Archive for the ‘Southeast Asia’ Category

opor.jpgOpor Ayam is a traditional dish of celebration at Eid ul-Fitr, the end of Ramadan, or Lebaran as it is called on Java. Some recipes for this widespread dish include tumeric, while some do not, but without it the dish is grey in colour and less celebratory, to my eyes. Opor Ayam is not particulary hot, but it is very rich, with a balance of sweet, spicy, and sour. Very tender chicken is achieved here by simmering the pieces without first browning, simmering gently, and simmering until just done. I use only dark meat parts rather than the traditional whole jointed chicken, because that neatly eliminates the problem of dark and light meat finishing at different temperatures. It is important to skin the chicken, in order to let the spices penetrate the meat, and because too much rendered fat in the sauce makes a rich sweet curry taste quite flabby. Kaffir lime leaves add lovely floral notes over the dish, and it really is just not the same without them. They are sold frozen at Asian groceries and they keep forever that way. In Java, this curry is thickened with kemri nuts, which are hard to find here (and a tad poisonous when raw), and while macadamia nuts are a good substitute, consider them optional if you need a nut-free curry.

Accompany with a vegetable dish and white rice. Pair with water, or a Loire chenin blanc.

Opor Ayam

forty-five minutes;serves four

4 macadamia nuts (optional), diced
1 Tbsp coriander seed
2 cloves garlic, minced
1 Tbsp oil
4 shallots, diced
1/2 tsp tumeric
14 oz (400ml) coconut milk
1 cinnamon stick
1 lemongrass stalk, bruised
3 kaffir lime leaves
1 tsp palm sugar (may substitute 1 tsp brown sugar)
1/2 tsp salt
3 lbs chicken legs and/or thighs, jointed and skinned
1 Tbsp tamarind juice (may substitute 2 tsp lemon or 1 Tbsp lime juice)

1. Grind the macadamia nuts, coriander, garlic and tumeric to a paste in a mortar.
2. In a large heavy pot with a tight-fitting lid, gently sweat the shallots in the oil over medium heat, until soft.
3. Add the paste to the pot and mix it into the hot oil.
4. Add the coconut milk to the pot and stir to dissolve the spices. Add the cinnamon, lemongrass, lime leaves, sugar and salt. Carefully bring to a simmer.
5. Add the chicken and return to a simmer. Place the lid on and cook for ten minutes. Turn all the pieces and replace the lid to cook another ten. Turn the pieces again and simmer another five minutes. Check that your chicken is done, which it probably is.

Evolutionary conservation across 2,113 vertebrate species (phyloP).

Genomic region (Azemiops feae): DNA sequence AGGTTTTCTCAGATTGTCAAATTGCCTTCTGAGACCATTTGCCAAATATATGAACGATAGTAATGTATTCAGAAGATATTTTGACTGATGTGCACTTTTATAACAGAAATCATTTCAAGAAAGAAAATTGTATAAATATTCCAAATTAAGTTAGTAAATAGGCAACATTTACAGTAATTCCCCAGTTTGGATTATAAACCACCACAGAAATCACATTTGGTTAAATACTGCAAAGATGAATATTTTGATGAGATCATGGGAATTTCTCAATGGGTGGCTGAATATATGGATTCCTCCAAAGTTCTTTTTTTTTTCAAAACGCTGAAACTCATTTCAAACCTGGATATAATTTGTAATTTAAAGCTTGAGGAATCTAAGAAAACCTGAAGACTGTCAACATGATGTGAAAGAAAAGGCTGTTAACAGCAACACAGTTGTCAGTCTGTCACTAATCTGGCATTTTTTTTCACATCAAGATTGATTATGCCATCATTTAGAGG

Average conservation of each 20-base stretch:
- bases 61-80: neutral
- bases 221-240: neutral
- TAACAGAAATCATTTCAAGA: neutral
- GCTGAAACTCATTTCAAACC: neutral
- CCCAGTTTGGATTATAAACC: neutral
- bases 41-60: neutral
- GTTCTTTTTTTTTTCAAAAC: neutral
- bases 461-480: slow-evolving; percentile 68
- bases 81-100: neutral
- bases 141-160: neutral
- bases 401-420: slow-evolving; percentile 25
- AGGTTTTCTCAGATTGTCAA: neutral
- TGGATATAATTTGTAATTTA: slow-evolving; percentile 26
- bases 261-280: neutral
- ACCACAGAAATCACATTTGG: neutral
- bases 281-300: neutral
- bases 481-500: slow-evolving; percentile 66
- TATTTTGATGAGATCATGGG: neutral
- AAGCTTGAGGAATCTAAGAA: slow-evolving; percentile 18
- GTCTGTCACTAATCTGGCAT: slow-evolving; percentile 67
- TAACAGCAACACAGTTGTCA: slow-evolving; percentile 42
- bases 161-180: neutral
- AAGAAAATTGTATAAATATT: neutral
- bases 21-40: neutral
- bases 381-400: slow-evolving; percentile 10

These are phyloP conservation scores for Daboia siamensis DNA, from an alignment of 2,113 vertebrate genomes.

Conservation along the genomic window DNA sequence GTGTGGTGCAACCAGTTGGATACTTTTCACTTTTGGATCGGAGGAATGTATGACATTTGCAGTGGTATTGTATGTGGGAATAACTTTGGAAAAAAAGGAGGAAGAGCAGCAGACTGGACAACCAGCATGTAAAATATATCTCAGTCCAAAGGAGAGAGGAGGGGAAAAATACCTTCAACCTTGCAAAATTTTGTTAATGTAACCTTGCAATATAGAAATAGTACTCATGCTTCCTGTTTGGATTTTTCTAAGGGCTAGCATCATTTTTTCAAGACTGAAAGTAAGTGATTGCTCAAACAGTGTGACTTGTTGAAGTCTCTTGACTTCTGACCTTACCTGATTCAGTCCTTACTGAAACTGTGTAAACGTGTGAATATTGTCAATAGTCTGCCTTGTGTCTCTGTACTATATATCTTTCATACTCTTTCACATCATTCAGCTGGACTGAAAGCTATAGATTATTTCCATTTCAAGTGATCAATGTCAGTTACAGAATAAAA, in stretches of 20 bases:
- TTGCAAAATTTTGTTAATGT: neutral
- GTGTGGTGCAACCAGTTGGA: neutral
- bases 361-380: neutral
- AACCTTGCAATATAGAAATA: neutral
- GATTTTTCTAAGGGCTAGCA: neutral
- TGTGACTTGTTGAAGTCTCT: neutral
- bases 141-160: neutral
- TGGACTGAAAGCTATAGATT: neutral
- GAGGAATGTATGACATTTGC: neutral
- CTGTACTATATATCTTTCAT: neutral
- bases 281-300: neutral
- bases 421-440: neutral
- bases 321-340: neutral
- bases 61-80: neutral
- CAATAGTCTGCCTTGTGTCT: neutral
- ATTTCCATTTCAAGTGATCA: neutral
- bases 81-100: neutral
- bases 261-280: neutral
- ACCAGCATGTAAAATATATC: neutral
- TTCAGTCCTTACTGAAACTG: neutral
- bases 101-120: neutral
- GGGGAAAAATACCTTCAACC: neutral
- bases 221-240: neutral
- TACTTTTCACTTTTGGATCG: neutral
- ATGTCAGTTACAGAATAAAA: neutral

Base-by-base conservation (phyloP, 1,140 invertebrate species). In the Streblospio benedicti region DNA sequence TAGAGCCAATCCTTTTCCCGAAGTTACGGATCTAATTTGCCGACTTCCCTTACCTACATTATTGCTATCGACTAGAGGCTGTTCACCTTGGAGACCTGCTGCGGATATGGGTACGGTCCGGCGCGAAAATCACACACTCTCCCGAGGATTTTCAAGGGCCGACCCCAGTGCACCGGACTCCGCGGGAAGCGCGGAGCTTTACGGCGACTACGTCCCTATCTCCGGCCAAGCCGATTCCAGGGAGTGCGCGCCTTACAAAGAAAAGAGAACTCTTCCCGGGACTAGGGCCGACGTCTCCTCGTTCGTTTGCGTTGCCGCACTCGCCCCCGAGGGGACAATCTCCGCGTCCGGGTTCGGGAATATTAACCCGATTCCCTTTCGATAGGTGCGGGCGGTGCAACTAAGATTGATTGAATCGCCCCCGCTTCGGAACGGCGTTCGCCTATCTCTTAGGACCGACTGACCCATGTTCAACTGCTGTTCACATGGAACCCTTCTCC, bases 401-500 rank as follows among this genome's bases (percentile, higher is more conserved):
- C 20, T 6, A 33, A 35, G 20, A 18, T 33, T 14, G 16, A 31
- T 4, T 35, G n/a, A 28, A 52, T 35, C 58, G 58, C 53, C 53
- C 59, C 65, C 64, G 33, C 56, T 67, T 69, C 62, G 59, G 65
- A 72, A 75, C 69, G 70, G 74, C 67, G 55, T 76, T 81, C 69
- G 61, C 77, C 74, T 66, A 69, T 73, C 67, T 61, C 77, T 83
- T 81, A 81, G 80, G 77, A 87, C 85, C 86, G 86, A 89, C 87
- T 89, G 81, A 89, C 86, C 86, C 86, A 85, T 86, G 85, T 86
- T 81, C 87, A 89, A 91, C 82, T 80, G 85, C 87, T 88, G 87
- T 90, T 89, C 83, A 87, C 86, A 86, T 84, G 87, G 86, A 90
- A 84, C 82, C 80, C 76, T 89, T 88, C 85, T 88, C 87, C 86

6. Off heat add the tamarind juice, stir through, taste the sauce, and adjust for salt, sugar, and acid (tamarind).


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urap.jpgThis version of urap has a complex mix of flavours an unusual almost-crunchiness. The cuisine of Java is typically sweeter and less hot than that of many of its neighbours, but this dish does have some heat to it, via a few seeded red chilies. For good presentation and interesting mouthfeel it is important to cut the vegetables evenly and not subsequently overcook them. If you substitute haricort vert for snake beans watch the steaming time even more closely. I strongly recommend seeking out that strangely knobbly galangal root, which many Asian grocery’s carry fresh, because it provides a more complex aroma, sweet and lemony. And watch for water everywhere! Let the steamed vegetables steam-off the last of their clinging moisture and press, press, press the hydrated coconut. A soggy salad is no fun. Speaking of disappointment, do not chill the final product, or you will find it a shadow of its former self. What I find most remarkable about this dish is how is looks and tastes of the sea, with no seafood in it whatsoever.

Serve with cold water, or a gerwurztraminer.

Mixed Vegetables dressed with Javanese Coconut (Urap)

30 minutes; serves four

4 oz carrot, cut 1/8″ X 1/8″ X 2″ matchsticks
4 oz bean sprouts, brown tails removed
4 oz snake beans, cut in 2″ lengths (may substitute haricort vert)
1/2 cups dessicated unsweetened coconut
1 galangal root, smashed with a mallet until it splits
2 red chilies, seeded and minced
1 garlic clove, minced
1 tsp palm sugar (may substitute brown sugar)
1/2 tsp Maldon salt (may substitute 1 tsp salt)
2 tsp lime juice

1. Set a kettle of water to boil, for the coconut and the sprouts
2. Steam the carrot until barely tender, about five minutes. Shake off any droplets you can.
3. Steam the beans until barely tender, about three minutes Shake off any droplets you can.
4. Place the coconut and galangal in a bowl and cover with hot water. Leave for ten minutes.
5. Place the sprouts in a strainer and pour the rest of the hot water over them.
6. Remove the galangal root, strain the water from the coconut, and press out all the moisture that you can.
7. Grind the chilies, garlic, sugar, salt and lime juice in a mortar. Mix with the coconut. Taste for salt and acid.
8. Toss the vegetables with the dressing, and serve.

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